The impossible journey

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‘Love music, can’t dance’ had had for so long been a part of my self-identification that the very notion of this not being an established fact seemed hard to imagine. And yet it was an illusion shattered with a single evening of ceroc.

I discovered, to my great surprise, that when you combine a halfway decent musical ear with some well-taught fixed steps, the result is something which looks not entirely dissimilar to dance.

In retrospect, it ought to have been abundantly obvious that this was merely step one in Steph’s Machiavellian plan to turn a non-dancer into some variety of tanguero …

Tango was an alien concept. A dance with no steps? Where the follower somehow divined the intent of the leader? Steph made several valiant attempts to explain, in much the same fashion as Stephen Hawking might attempt to explain the black hole information paradox to a cat.

I shrugged and mentally filed it away as one of life’s insoluble mysteries, slotted in just between ‘why women say they don’t want dessert and then eat half of mine’ and ‘why some people wait patiently in a coffee shop queue for five minutes but only begin the process of deciding what they want when it’s their turn to be served.’

Step two in Steph’s plan was a more subtle one: say absolutely nothing further about the subject until suggesting that I might perhaps want to watch one of her tango lessons. Well, there couldn’t possibly be any harm in that, right? So I watched. For about ten minutes. Tango still firmly labelled as one of those things that other people do, even if I lived with one of them.

Step three was to suggest that, for men, tango was ‘just walking in time to the beat.’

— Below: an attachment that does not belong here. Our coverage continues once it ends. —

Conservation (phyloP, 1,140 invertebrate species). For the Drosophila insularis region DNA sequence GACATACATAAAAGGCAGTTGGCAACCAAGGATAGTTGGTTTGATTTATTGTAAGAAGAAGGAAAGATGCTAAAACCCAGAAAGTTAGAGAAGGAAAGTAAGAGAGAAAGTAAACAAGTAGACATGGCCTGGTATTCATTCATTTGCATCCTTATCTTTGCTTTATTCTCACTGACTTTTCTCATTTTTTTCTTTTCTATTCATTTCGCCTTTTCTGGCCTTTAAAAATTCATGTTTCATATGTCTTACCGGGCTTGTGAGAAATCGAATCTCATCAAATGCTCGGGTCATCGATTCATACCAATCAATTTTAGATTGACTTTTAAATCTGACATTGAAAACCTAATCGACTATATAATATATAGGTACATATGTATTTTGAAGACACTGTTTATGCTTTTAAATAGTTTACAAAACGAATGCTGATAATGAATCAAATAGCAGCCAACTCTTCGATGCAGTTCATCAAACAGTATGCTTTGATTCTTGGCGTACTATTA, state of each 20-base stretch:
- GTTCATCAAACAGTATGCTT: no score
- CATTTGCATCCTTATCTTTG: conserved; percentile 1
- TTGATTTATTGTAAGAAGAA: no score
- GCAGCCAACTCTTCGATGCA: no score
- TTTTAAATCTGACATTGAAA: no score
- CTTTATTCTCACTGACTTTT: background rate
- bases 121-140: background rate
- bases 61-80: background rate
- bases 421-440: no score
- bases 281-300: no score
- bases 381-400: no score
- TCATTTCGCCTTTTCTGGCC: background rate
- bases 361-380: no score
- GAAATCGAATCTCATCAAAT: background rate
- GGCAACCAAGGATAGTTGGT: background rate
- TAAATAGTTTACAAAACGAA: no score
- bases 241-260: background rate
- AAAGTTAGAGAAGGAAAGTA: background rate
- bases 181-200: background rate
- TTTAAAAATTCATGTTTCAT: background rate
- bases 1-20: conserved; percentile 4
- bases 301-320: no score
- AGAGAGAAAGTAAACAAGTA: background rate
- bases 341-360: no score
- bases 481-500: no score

I’m not quite sure about steps four to fifty, but there must have been 46 invisible ones, because there is no conceivable way of going straight from casually observing ten minutes of one lesson to, a few weeks later, agreeing to try one. Even if it was just one wafer-thin lesson.

By the end of the lesson, I was able to do something not anywhere close to a tango walk but Steph was somehow able to figure out when I wanted to go and when I wanted to stop. This was about 5% signals from me and 95% telepathy, but the 5% part satisfied my curiosity, so that was that.

Except I’d been talked into signing up for a second lesson. This was blatant exploitation of a disability: I am incurably curious about How Stuff Works. So a hint here about tango being a great way to understand the structure of music, a word there about how geeks love tango because there’s so much to understand …

Thing is, if you have someone who loves understanding How Stuff Walks, then the tango walk is the perfect hook. It is, on one level, as simple as it was first presented to me: walking in time to the beat. And, of course, something the world’s most accomplished dancers continue to work on for the rest of their lives. As a topic, it’s weaponised curiosity.

So, my name is Ben and I’m a trainee tanguero. It’s been a week since my last lesson.

Image: Shutterstock

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